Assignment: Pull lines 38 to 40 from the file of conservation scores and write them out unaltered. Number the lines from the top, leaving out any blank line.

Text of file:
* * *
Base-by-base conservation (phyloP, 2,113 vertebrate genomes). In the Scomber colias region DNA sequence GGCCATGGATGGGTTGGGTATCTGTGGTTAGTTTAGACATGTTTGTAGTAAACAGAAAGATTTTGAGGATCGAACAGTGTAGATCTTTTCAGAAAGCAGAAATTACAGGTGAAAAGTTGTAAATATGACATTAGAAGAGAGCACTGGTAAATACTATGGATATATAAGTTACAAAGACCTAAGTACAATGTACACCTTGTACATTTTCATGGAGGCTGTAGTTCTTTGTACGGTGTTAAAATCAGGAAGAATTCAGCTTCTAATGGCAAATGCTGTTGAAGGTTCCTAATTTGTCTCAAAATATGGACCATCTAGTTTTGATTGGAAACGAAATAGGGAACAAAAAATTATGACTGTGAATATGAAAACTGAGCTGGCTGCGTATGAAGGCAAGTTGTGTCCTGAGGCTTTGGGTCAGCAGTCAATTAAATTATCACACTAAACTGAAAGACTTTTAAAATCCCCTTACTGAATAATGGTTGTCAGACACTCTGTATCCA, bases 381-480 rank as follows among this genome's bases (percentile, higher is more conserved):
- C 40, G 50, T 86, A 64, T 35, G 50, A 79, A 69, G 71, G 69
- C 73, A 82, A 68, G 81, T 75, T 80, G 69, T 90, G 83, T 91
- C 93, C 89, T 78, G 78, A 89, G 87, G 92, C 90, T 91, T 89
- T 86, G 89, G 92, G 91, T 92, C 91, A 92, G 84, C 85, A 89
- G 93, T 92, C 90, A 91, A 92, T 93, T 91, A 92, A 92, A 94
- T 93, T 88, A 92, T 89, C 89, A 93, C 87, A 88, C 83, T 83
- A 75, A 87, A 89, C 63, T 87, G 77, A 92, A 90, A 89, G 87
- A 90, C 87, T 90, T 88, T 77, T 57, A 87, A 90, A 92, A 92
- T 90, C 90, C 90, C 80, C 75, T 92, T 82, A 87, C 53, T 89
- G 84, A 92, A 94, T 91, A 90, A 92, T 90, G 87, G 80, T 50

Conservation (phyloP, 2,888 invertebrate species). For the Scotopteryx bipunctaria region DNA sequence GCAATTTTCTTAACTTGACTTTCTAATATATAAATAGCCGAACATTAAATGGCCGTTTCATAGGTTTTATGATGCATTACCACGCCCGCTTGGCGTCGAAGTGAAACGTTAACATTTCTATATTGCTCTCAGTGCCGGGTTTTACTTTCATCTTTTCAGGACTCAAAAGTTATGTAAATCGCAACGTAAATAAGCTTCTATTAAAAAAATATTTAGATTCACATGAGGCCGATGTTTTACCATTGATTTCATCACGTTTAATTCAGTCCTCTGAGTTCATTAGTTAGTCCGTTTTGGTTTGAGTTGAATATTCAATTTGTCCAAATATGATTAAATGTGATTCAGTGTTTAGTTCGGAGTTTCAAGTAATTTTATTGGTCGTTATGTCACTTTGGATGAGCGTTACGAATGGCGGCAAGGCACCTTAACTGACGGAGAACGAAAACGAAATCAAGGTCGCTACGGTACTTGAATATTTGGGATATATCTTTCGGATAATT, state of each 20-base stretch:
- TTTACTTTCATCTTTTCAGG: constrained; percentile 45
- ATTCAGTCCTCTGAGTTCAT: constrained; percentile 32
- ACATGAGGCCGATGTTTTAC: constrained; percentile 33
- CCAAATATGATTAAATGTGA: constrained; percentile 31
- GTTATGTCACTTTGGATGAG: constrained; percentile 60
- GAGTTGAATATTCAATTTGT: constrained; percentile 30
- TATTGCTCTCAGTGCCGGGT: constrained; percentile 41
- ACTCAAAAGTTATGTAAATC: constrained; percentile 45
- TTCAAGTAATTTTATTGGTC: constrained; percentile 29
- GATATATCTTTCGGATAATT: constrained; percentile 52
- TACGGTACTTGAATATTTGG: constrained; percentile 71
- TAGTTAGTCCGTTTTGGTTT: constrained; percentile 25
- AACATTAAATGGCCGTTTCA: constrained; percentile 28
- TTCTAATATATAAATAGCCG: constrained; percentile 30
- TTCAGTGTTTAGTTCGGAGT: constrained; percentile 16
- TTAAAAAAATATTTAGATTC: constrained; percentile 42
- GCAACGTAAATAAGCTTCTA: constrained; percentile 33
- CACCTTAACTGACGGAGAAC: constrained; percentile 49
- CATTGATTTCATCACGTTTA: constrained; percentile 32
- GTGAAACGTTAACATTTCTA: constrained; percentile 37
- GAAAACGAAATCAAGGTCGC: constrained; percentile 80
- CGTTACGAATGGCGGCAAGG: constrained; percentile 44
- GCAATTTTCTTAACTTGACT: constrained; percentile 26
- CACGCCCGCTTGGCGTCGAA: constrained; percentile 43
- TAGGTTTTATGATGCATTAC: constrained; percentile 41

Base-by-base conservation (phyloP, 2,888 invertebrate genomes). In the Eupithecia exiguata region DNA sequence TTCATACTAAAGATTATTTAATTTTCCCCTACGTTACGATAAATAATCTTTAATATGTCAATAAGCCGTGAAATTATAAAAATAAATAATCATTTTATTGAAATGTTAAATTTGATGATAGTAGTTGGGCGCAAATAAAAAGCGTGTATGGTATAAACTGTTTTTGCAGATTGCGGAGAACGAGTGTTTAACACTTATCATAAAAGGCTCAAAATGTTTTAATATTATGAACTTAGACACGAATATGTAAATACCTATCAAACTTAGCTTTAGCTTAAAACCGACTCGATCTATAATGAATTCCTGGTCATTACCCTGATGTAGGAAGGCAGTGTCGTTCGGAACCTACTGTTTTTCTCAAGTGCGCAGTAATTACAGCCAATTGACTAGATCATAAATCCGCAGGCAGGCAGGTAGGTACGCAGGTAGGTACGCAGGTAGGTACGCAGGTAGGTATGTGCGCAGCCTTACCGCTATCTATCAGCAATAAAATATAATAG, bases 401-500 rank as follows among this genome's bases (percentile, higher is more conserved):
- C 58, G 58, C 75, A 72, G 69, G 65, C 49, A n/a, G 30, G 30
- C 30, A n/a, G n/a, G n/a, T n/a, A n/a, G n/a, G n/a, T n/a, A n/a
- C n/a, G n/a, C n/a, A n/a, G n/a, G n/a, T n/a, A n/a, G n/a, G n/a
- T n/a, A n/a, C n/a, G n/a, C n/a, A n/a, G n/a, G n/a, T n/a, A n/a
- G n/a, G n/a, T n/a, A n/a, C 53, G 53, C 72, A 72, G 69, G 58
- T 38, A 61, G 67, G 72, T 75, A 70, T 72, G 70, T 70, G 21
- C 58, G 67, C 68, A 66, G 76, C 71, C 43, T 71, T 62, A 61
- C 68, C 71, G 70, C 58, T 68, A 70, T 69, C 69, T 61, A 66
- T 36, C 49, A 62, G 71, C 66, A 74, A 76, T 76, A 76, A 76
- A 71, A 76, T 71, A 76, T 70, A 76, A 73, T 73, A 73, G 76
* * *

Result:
Base-by-base conservation (phyloP, 2,888 invertebrate genomes). In the Eupithecia exiguata region DNA sequence TTCATACTAAAGATTATTTAATTTTCCCCTACGTTACGATAAATAATCTTTAATATGTCAATAAGCCGTGAAATTATAAAAATAAATAATCATTTTATTGAAATGTTAAATTTGATGATAGTAGTTGGGCGCAAATAAAAAGCGTGTATGGTATAAACTGTTTTTGCAGATTGCGGAGAACGAGTGTTTAACACTTATCATAAAAGGCTCAAAATGTTTTAATATTATGAACTTAGACACGAATATGTAAATACCTATCAAACTTAGCTTTAGCTTAAAACCGACTCGATCTATAATGAATTCCTGGTCATTACCCTGATGTAGGAAGGCAGTGTCGTTCGGAACCTACTGTTTTTCTCAAGTGCGCAGTAATTACAGCCAATTGACTAGATCATAAATCCGCAGGCAGGCAGGTAGGTACGCAGGTAGGTACGCAGGTAGGTACGCAGGTAGGTATGTGCGCAGCCTTACCGCTATCTATCAGCAATAAAATATAATAG, bases 401-500 rank as follows among this genome's bases (percentile, higher is more conserved):
- C 58, G 58, C 75, A 72, G 69, G 65, C 49, A n/a, G 30, G 30
- C 30, A n/a, G n/a, G n/a, T n/a, A n/a, G n/a, G n/a, T n/a, A n/a